A final judgment on the merits of an action bars not only the same parties from relitigating claims that were or could have been raised in that action, but also parties to the second case who are in privity with a party bound by the earlier judgment. Richards v. Jefferson County , 517 U.S. 793, 798, 116 S.Ct. 1761, 135 L.Ed.2d 76 (1996). Under Ohio law, privity is "somewhat amorphous," and "[a] contractual or beneficiary relationship is not required." Brown , 730 N.E.2d at 962. It is created when there is a "mutuality of interest, including an identity of desired result" between the two parties. Id. ; see also State ex rel. Schachter v. Ohio Pub. Emps. Ret. Bd. , 121 Ohio St.3d 526, 905 N.E.2d 1210, 1217 (2009) (same). But such mutuality of interest exists only if "the person taking advantage of the judgment would have been bound by it had the result been the opposite." O'Nesti v. DeBartolo Realty Corp. , 113 Ohio St.3d 59, 862 N.E.2d 803, 806 (2007) (quoting Johnson's Island, Inc. v. Danbury Twp. Bd. of Trustees, 69 Ohio St.2d 241, 431 N.E.2d 672, 675 (1982) ).
Ohio courts have thus found that privity exists when "a government official is sued in his individual and in his official capacity," id. (citing Kirkhart v. Keiper , 101 Ohio St.3d 377, 805 N.E.2d 1089, 1093 (2004) ), "between an association and its individual members when the members are liable by law for a judgment against the association," id. (citing State ex rel. Clinton Mut. Ins. Assn. v. Bowen , 132 Ohio St. 583, 9 N.E.2d 494, 497 (1937) ), and in a "principal-agent relationship ... where the claims alleged are within the scope of the agency relationship," ABS Indus., Inc. ex rel. ABS Litig. Tr. v. Fifth Third Bank , 333 F. App'x 994, 999 (6th Cir. 2009) (collecting Ohio cases). Relevant to this case, Ohio courts have established that "a government official who is sued in his or her official capacity is in privity with the governmental entity." Denton v. Bedinghaus , 2002-Ohio-3273, 2002 WL 1393563, at *4 ¶ 16 (Ohio Ct. App. 2002), aff'd sub nom. State ex rel. Denton v. Bedinghaus , 98 Ohio St.3d 298, 784 N.E.2d 99 (2003) ; see also Stotts v. Pierson , 976 F. Supp. 2d 948, 962 (S.D. Ohio 2013) (noting the lack of dispute that the city and the BZA members, in their official capacities, were privies of the BZA for purposes of res judicata).
Moore named Township BZA Members Gary Bott, Thomas Franek, and Janet Pancost, as well as Township Zoning Inspector Gano, as defendants. Although he did not indicate in his complaint whether he was suing them in their official or individual capacities, Moore's opening brief to this court makes clear that this is an official-capacity suit. Moore first delineates the difference between official-capacity and individual-capacity suits, explaining that the former involves officials "acting in their official capacity, cloaked in authority, abusing their authority." He then states that he "clearly alleged that Gano and the BZA Members, individually and collectively, acted in their official capacities as the zoning inspector and BZA in a manner that exceeded and abused their lawful authority under the Zoning Resolution and Ohio law." (Emphasis in original.)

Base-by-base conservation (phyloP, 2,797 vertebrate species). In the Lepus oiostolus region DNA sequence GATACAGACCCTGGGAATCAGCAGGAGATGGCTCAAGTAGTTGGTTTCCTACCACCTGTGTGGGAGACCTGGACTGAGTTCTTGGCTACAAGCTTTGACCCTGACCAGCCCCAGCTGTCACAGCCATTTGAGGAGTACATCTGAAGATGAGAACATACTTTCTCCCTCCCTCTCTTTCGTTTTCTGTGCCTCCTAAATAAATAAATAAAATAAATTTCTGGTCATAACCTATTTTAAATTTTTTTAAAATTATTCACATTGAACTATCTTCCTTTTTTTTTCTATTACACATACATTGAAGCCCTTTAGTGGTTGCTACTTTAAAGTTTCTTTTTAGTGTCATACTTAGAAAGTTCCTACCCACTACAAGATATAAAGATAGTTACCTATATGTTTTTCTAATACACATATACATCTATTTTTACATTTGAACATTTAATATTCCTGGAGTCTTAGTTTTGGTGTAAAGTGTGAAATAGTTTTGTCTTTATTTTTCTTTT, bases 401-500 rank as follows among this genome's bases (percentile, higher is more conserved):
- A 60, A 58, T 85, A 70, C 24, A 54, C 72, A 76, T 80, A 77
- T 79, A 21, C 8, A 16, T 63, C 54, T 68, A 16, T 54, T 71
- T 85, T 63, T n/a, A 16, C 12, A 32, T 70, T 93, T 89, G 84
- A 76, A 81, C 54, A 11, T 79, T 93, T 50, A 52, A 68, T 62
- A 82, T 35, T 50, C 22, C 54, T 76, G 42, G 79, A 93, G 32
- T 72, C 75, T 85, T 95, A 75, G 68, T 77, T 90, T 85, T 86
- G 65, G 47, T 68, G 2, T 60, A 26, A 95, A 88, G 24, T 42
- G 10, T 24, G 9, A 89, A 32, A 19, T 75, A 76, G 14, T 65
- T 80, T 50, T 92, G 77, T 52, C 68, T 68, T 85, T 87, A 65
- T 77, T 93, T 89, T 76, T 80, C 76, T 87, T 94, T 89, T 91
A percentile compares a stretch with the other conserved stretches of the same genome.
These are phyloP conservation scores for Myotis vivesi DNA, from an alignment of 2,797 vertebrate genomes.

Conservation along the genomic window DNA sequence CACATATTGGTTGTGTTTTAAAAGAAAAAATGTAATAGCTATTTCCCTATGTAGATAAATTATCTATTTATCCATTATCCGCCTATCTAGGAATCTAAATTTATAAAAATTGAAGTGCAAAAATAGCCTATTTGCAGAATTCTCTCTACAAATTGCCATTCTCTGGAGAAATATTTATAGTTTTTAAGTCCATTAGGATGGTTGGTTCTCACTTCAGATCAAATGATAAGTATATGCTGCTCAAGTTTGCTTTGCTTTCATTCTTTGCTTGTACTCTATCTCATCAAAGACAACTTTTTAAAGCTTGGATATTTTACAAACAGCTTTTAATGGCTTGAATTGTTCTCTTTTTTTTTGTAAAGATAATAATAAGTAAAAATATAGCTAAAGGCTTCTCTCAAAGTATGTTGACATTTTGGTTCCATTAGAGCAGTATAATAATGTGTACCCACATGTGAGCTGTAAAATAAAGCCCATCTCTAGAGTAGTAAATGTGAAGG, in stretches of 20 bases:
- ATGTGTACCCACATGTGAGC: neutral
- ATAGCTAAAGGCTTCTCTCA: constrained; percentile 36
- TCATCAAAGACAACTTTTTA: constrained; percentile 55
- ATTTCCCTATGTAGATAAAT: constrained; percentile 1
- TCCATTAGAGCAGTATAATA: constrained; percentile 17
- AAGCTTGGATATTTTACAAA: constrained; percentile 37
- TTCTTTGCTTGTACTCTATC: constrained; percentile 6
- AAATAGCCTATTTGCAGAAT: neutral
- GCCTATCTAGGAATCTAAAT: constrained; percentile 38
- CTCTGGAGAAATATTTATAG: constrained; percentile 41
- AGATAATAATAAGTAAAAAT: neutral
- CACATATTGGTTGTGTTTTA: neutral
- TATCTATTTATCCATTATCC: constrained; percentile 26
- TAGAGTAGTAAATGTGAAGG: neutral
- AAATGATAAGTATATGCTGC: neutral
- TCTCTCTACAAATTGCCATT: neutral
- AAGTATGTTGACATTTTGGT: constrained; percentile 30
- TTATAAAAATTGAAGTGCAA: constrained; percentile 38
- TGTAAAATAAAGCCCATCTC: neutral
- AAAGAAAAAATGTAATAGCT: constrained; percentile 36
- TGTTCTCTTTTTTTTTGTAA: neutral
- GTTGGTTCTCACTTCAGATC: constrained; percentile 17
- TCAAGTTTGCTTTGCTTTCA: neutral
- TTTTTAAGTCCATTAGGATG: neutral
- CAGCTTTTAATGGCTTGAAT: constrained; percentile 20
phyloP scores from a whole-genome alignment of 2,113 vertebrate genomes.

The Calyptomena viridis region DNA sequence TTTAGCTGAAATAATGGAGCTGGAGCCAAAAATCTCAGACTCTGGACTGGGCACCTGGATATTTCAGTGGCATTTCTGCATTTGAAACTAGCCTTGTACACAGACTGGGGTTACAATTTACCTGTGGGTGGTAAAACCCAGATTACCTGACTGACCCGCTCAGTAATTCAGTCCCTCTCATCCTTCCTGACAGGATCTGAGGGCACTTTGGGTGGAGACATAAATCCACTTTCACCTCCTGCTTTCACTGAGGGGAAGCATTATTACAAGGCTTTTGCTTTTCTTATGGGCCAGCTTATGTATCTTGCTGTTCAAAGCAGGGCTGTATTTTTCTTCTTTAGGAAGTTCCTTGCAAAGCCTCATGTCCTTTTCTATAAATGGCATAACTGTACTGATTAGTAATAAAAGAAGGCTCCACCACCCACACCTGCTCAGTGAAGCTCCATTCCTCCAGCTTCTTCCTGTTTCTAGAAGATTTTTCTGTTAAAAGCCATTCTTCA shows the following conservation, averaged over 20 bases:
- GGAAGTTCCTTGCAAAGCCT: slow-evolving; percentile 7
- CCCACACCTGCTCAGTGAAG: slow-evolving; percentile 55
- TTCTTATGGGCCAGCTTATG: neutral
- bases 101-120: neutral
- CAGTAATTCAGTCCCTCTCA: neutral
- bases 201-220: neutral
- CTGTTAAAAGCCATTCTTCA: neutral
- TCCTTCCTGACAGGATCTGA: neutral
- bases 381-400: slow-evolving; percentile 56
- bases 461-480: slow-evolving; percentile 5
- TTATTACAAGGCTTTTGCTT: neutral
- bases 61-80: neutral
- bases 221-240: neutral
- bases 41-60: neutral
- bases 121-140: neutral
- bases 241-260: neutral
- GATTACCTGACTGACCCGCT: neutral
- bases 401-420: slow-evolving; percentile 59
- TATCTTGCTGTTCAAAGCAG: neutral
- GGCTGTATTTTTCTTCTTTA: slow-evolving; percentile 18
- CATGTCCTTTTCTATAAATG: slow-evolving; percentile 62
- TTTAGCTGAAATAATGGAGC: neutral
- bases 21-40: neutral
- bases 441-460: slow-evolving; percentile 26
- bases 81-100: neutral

Although parts of the complaint might suggest an individual-capacity suit as well, such as allegations that the defendants "individually and collectively" took certain actions and that the defendants are "jointly and severally liable," Moore's briefing is murky as to these arguments and clearest as to the assertion underlined above. Cf. Moore v. City of Harriman , 272 F.3d 769, 774 (6th Cir. 2001) (noting that "[e]ven assuming the complaint itself failed to provide sufficient notice, [the plaintiff's] response ... clarified any remaining ambiguity" by expressly stating that the officers are "being sued in their individual capacities"); see also Abdur-Rahman v. Michigan Dep't of Corr. , 65 F.3d 489, 491 (6th Cir. 1995) (finding that the pro se plaintiff cleared up the ambiguity in his motion for summary judgment). Taking the pleadings as a whole and conscious of the importance of fair notice to the individual defendants, we agree with the district court that Moore has brought his claims against the defendants in their official capacities only. See Wells v. Brown , 891 F.2d 591, 594 (6th Cir. 1989) ("It is certainly reasonable to ask that all plaintiffs ... alert party defendants that they may be individually responsible in damages.").
But even if we were to conclude that the BZA members and Zoning Inspector Gano should also be considered sued in their individual capacities, the Ohio Supreme Court has determined that "when a party is sued as an individual for actions taken solely in her official role, res judicata may not be circumvented." Kirkhart , 805 N.E.2d at 1093 (finding privity when "a plaintiff brings two lawsuits against the same public officials for acts performed in their official roles, even though the defendants were sued in their official capacities in one lawsuit and in their individual capacities in the other"). This prevents a party from being able to "escape the rule of res judicata through expansive pleading." Id. (citation omitted).